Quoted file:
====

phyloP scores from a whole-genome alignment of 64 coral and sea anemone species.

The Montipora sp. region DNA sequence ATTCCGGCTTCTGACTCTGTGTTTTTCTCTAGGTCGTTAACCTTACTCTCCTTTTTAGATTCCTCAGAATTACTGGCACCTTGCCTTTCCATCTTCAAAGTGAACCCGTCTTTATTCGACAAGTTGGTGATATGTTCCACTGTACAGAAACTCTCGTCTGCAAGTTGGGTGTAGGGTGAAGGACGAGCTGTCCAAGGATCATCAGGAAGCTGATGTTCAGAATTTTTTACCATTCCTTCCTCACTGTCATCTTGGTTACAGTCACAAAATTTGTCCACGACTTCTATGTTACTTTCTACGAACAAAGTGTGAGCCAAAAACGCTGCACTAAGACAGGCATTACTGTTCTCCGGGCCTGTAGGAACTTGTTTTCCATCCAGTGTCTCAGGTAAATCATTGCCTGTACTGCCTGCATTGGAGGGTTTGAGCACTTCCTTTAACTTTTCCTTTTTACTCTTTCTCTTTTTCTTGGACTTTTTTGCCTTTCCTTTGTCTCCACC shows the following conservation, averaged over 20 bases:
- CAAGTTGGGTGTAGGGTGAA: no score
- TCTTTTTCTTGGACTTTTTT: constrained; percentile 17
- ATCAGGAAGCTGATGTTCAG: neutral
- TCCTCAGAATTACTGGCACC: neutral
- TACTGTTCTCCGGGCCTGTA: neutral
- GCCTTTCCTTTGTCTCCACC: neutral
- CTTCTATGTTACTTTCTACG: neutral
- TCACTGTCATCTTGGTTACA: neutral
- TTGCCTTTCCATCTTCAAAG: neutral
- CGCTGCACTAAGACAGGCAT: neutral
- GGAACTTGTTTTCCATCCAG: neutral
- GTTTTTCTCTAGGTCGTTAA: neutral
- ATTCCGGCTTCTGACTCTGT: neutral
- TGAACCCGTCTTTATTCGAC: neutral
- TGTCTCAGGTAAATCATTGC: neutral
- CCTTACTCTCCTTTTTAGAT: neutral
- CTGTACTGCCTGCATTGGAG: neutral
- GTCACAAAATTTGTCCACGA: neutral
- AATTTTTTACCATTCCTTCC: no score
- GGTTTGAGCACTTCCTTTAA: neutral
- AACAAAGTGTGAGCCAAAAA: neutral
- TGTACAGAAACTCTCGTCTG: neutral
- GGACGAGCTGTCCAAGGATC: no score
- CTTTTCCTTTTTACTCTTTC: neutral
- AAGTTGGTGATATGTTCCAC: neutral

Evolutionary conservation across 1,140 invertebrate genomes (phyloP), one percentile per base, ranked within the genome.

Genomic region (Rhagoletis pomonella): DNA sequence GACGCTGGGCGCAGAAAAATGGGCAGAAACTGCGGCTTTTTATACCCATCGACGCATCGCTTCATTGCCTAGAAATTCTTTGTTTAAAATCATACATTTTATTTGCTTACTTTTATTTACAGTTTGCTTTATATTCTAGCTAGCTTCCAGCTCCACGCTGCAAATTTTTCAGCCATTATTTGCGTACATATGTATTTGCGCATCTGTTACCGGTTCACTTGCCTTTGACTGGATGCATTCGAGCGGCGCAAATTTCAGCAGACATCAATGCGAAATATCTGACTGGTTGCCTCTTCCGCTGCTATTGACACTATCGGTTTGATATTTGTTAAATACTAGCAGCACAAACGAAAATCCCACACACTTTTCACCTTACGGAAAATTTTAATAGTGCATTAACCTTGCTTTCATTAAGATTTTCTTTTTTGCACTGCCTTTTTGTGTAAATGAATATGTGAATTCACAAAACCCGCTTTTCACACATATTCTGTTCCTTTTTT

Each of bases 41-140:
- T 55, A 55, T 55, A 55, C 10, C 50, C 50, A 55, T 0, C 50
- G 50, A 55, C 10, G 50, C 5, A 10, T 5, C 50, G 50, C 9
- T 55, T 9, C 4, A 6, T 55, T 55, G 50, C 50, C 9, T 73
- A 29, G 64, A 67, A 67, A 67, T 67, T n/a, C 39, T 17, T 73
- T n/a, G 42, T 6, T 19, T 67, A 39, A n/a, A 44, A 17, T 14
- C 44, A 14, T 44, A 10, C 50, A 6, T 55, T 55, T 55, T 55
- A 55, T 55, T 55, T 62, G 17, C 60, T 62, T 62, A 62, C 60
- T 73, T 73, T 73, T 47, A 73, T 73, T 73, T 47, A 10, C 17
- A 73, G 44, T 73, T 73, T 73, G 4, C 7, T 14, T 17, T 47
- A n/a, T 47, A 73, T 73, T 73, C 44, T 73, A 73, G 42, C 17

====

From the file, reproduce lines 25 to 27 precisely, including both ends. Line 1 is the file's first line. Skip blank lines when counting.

- GGACGAGCTGTCCAAGGATC: no score
- CTTTTCCTTTTTACTCTTTC: neutral
- AAGTTGGTGATATGTTCCAC: neutral